Sunday, September 02, 2007

Lexicography, anyone? Why Dictionaries are soo Victorian

In a recent TED Conference video, dictionary evangelist Erin Mckean gave a perspicacious panegyric regarding the purpose of lexicographers and their compiling of dictionaries, and how the epitome of dictionary-ness, the giant, tightly-guarded codex of official ("real") English words is just a leftover habit from Victorian days. Even in the Information Age, computers have not changed dictionaries much -- as she puts it, online dictionaries are electric velocipedes in an age of cars.

It occurred to me that lexicography (or perhaps "neolexicography", my new word for the aspect of compiling dictionaries involving brand new words in use) is a bit like collecting toys, or stamps, or music or other accumulation activities where one is interested in the context -- where did this thing come from? How was it used? What significance does it have? And like sound and music, words are meant to be shared; they are building blocks of expression. Lexicography does not have to have aesthetic bias -- insignificant, obscure words can corralled along with the magnificent. But could it also be like gourmet cooking? Like Remy the rat in Ratatouille having an appreciation for exotic and delightful tastes, selecting the colorful and illustrative over the merely vulgar, cliché, or boring?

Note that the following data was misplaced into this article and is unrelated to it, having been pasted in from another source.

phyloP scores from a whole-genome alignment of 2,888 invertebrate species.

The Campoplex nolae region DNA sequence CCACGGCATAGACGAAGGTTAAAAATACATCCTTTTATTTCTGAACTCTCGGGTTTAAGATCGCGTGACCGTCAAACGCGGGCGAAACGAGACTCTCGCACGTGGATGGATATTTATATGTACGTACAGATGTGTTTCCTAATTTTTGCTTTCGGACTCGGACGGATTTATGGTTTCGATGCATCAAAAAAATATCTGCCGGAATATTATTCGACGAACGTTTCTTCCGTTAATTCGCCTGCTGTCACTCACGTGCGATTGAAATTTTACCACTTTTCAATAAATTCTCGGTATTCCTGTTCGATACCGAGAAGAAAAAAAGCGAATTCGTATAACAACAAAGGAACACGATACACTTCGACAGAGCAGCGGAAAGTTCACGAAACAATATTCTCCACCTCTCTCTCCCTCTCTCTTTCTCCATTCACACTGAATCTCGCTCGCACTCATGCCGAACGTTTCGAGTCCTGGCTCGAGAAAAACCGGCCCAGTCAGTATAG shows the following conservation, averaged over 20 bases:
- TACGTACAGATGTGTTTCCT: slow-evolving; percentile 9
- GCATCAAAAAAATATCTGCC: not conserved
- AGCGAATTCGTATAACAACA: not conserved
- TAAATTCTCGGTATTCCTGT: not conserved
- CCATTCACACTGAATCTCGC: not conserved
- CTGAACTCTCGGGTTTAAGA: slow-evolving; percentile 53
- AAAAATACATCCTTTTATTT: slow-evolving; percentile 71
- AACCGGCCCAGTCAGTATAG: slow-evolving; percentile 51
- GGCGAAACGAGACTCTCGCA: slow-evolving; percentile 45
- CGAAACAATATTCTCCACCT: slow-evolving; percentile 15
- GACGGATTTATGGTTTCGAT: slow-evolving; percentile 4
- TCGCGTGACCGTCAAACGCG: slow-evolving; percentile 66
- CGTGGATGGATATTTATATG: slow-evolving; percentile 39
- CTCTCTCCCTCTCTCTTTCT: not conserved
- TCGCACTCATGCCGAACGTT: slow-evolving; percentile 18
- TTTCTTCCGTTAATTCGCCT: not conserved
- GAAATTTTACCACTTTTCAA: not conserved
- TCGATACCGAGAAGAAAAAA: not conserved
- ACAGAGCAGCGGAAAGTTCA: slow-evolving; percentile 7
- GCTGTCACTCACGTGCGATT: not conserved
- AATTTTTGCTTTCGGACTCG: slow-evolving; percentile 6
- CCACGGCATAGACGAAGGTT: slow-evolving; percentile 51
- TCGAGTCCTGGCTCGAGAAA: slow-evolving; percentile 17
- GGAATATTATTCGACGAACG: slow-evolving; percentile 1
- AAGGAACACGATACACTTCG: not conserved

The Internet is all of the above. There is room for dictionaries with everything and dictionaries with only words some group of people finds acceptable. Wherever words and enthusiasm start to coalesce, there will be a lexicographer waiting...

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posted by Brian at 12:05 AM


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